How To Hack Big Energy Savings With a Simple Sign and a Revolving Door
It slips into buildings, slaps us in the face, and sends shivers down our spines: we have all felt the chill of cold air that rushes through an open door. I doubt that I am the only person annoyed by uncomfortable drafts, which is why I am often surprised when so many of us use swinging doors instead of revolving doors. I recently noticed this at Columbia University's new "Northwest Corner" building, which rises 14 stories, is clad in a beautiful aluminum facade, and has LEED Gold certification. Yet, the air that escapes its frequently-opened swinging doors seems to defeat the building's energy efficiency. So I set out to understand the problem and design a solution.
Invented in 1888, the first revolving door was designed to prevent wind, snow, rain, dust, or noise from entering buildings. In comparison, swinging doors exchange eight times more air. Revolving doors also allow people to enter and exit buildings at the same time without running into each other. In fact, a standard "4-wing" door can move 4,800 people into and out of a building every hour.
We usually see revolving doors in large buildings—the same buildings that account for 18.6 percent of America's total energy costs. According to a 2006 study by MIT urban planning students, if everyone used revolving doors in a building, those buildings could save thousands of dollars a year, enough energy to heat 5 homes, and would avoid 14.6 tons of carbon emissions. Revolving doors can prevent a building from losing up to 18 percent of its heat.
These numbers are impressive, but multiply them by the total number of buildings that have revolving doors and the total impact would be massive. So how can we get more people to use them? To answer this question, I headed to a neighborhood in New York City where it would be easy to see how people choose between swinging and revolving doors: mid-town Manhattan.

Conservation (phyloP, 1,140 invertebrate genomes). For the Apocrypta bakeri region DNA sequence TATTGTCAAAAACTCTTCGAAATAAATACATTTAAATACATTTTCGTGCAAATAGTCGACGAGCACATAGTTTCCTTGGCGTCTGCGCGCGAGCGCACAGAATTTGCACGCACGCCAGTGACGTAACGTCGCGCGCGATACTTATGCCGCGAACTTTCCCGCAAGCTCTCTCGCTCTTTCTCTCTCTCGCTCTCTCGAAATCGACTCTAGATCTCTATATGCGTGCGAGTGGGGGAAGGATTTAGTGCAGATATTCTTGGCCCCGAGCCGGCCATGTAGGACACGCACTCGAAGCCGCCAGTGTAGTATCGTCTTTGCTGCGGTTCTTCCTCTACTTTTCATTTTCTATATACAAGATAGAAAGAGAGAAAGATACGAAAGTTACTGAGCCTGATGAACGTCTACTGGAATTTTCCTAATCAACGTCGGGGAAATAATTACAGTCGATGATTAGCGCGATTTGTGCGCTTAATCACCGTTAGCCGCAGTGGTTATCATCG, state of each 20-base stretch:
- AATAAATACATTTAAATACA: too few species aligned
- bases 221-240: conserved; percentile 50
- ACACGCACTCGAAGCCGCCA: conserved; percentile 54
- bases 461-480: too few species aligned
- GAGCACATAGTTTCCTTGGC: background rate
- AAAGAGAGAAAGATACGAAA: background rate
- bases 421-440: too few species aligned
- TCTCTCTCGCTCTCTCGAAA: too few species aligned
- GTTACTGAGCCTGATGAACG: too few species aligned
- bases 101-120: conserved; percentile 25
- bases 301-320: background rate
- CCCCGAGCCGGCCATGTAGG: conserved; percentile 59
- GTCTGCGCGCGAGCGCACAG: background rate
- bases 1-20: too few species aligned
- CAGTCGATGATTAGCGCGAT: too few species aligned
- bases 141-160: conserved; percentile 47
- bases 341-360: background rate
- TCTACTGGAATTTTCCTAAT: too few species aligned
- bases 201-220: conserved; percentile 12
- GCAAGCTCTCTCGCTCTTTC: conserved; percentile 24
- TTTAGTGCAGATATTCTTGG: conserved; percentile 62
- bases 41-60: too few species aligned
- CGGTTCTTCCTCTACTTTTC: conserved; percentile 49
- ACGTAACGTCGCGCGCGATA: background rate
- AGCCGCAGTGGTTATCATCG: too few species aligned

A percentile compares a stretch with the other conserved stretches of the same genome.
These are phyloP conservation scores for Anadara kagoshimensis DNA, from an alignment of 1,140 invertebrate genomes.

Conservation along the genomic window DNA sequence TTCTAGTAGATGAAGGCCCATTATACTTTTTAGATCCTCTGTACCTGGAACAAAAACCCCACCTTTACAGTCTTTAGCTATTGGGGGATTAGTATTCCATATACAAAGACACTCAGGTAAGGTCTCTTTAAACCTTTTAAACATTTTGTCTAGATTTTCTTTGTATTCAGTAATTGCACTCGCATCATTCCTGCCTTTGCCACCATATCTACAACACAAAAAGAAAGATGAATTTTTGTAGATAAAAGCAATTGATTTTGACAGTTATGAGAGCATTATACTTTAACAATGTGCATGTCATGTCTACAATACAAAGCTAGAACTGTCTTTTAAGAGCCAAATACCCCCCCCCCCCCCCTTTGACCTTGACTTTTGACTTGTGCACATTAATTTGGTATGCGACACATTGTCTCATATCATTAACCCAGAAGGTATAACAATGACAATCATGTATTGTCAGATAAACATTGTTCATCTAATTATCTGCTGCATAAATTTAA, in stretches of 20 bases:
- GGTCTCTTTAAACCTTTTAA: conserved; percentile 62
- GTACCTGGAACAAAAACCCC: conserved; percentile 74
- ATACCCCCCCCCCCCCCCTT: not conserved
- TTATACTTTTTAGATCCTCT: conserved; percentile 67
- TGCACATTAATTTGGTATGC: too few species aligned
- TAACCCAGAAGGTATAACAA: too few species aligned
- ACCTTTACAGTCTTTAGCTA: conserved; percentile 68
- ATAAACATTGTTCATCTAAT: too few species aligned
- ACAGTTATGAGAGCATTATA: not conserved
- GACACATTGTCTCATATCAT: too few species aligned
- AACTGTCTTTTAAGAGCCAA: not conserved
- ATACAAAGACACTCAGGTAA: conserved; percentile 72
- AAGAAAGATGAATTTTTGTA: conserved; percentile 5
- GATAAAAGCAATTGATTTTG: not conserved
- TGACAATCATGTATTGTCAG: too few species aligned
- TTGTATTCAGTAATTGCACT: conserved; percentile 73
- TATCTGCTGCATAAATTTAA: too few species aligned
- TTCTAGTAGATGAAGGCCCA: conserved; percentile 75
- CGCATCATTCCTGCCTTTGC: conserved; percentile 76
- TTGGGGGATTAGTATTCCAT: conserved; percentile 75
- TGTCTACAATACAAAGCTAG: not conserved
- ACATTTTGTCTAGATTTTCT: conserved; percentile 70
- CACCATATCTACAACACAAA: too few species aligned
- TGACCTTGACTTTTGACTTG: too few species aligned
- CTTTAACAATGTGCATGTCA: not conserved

I watched people entering and exiting 42 buildings and counted approximately 28 percent of them using revolving doors. I noticed three reasons why people used swinging doors: people followed the person in front of them through open swinging doors, door attendants opened them as people approached buildings, and because no signs instructed people to use the revolving doors (or the signs were small). While swinging doors are essential for many people who are disabled, or to carry large equipment into the building, our country could decrease the $68 billion we spend on heating and cooling every year if the rest of us used revolving doors.
In the 2006 study, the MIT students learned that some people think revolving doors are difficult to push, while others said they fear getting stuck or injured. While revolving doors need to be easy for everyone to use, most of the people I saw in midtown seemed to use swinging doors out of habit, without thinking twice about which door to use. After all, we spend nearly half of our time in the same locations every day, where we quickly form habits. The MIT students recommended several ways to motivate people to use revolving doors, including better signs. I wondered if better signs could disrupt people's habit of using the swinging doors at Columbia. So I went back to Columbia to test the impact of different signs.